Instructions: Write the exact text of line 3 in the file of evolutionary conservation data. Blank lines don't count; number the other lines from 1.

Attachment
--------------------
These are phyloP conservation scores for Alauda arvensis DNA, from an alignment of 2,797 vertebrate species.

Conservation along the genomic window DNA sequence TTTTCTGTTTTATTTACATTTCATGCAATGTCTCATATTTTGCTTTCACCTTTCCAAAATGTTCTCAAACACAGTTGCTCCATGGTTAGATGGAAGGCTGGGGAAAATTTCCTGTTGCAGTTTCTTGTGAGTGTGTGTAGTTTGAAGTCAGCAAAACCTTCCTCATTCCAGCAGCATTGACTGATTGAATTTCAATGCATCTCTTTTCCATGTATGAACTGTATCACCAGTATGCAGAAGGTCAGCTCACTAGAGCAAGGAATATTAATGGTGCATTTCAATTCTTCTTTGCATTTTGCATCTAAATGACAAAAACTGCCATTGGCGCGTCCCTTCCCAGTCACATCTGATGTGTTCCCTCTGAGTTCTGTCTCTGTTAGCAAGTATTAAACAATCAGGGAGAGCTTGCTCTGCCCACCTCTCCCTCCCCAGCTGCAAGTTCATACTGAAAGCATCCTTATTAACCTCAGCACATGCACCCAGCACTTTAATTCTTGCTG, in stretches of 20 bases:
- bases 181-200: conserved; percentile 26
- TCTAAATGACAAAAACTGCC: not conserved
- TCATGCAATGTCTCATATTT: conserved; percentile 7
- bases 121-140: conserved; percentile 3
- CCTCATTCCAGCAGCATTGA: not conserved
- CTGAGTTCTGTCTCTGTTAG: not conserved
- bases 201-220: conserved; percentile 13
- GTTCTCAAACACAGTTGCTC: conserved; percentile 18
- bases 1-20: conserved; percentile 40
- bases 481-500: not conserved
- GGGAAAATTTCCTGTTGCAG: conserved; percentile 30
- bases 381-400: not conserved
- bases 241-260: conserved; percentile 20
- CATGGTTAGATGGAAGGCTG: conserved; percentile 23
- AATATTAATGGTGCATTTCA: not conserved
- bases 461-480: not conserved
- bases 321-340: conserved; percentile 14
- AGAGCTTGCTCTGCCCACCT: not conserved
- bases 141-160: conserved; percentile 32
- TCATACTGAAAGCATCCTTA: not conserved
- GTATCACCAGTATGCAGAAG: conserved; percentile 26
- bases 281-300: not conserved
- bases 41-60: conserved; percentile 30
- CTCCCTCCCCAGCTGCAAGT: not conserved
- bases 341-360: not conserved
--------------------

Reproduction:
- bases 181-200: conserved; percentile 26